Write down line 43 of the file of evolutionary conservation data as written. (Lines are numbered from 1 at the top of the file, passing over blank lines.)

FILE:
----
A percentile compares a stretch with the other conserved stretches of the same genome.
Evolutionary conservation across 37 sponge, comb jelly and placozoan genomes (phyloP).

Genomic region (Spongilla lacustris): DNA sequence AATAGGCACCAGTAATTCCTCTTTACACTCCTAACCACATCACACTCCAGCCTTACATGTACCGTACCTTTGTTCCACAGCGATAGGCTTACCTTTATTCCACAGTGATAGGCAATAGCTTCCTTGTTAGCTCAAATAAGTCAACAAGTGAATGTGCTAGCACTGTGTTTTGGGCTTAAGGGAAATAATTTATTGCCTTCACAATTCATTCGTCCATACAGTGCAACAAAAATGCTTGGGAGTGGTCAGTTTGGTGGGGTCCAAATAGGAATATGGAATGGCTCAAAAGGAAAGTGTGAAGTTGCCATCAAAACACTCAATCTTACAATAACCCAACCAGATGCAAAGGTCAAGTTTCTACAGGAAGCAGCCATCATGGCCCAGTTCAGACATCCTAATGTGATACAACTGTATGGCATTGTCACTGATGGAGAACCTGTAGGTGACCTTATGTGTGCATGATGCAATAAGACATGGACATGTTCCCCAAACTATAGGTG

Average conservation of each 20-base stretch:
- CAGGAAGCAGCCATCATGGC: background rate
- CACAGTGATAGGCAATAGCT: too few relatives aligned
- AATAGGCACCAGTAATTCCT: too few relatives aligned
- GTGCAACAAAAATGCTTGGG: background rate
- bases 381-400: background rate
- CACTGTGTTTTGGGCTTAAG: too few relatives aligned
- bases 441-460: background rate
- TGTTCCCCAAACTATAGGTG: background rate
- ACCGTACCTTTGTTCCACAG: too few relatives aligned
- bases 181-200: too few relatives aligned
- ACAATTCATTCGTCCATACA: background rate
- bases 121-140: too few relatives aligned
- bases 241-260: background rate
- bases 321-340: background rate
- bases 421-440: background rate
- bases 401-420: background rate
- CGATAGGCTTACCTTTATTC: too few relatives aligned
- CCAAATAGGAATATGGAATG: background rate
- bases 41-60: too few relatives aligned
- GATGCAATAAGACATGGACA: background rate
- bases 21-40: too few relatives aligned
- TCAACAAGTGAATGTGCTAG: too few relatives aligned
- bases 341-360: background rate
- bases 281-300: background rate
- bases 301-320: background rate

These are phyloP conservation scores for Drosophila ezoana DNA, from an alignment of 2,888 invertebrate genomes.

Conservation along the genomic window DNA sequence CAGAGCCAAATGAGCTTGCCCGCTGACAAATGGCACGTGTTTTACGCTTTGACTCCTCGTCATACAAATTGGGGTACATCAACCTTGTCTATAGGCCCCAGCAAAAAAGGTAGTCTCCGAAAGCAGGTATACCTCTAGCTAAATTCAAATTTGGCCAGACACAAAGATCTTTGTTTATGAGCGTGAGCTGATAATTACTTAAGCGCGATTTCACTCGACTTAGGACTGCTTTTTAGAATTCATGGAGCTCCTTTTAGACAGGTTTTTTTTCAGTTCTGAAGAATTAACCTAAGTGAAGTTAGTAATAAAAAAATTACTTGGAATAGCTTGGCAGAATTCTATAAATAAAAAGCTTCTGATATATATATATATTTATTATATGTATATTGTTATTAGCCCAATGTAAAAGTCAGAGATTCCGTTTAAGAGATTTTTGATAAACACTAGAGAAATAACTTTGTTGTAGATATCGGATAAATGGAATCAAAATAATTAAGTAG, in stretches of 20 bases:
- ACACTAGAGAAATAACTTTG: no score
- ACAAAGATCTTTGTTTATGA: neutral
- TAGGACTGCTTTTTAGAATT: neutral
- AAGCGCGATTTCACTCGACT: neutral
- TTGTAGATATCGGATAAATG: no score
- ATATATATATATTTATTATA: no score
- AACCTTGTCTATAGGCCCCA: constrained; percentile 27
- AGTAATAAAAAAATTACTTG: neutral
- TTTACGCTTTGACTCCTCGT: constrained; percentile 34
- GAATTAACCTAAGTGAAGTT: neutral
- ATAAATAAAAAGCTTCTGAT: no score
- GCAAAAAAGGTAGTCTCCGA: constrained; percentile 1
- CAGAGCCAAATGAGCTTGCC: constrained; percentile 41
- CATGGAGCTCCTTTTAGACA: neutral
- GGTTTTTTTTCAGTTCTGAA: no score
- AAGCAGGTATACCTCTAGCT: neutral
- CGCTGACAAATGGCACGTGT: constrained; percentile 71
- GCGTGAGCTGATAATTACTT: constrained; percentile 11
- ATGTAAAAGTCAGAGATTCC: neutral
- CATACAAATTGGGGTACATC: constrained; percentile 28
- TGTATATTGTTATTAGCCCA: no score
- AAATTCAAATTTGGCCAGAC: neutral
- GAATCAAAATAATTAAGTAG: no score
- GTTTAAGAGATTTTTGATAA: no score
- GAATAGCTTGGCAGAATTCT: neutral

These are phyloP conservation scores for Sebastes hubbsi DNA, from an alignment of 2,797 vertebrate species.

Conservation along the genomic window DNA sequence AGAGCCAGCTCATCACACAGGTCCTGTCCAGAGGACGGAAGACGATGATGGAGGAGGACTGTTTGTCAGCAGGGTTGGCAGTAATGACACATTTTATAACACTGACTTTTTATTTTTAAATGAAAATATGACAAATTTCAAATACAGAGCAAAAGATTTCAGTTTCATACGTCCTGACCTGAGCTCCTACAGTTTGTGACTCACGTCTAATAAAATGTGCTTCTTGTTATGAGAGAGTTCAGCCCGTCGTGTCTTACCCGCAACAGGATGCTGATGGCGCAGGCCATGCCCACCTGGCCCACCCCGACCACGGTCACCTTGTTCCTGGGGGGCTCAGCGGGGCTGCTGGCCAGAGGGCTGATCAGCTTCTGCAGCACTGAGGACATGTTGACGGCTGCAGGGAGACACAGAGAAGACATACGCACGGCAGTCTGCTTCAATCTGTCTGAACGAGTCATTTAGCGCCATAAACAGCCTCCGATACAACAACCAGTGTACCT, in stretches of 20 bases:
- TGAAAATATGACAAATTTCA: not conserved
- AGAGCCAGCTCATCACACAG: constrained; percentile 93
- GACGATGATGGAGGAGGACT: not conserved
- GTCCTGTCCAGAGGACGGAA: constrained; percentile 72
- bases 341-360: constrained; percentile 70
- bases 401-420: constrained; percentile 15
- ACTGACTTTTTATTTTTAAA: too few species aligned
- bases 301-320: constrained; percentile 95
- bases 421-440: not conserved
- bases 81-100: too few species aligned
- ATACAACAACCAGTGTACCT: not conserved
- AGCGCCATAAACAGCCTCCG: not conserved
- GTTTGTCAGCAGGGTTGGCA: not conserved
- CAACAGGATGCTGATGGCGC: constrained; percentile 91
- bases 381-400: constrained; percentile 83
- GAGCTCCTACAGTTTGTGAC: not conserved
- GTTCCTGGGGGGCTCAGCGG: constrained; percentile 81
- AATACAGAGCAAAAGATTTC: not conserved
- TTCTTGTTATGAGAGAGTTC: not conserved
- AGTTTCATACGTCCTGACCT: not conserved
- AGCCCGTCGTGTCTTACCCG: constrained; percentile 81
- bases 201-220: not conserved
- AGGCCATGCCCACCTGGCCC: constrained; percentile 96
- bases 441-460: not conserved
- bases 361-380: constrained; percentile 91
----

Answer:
- GCAAAAAAGGTAGTCTCCGA: constrained; percentile 1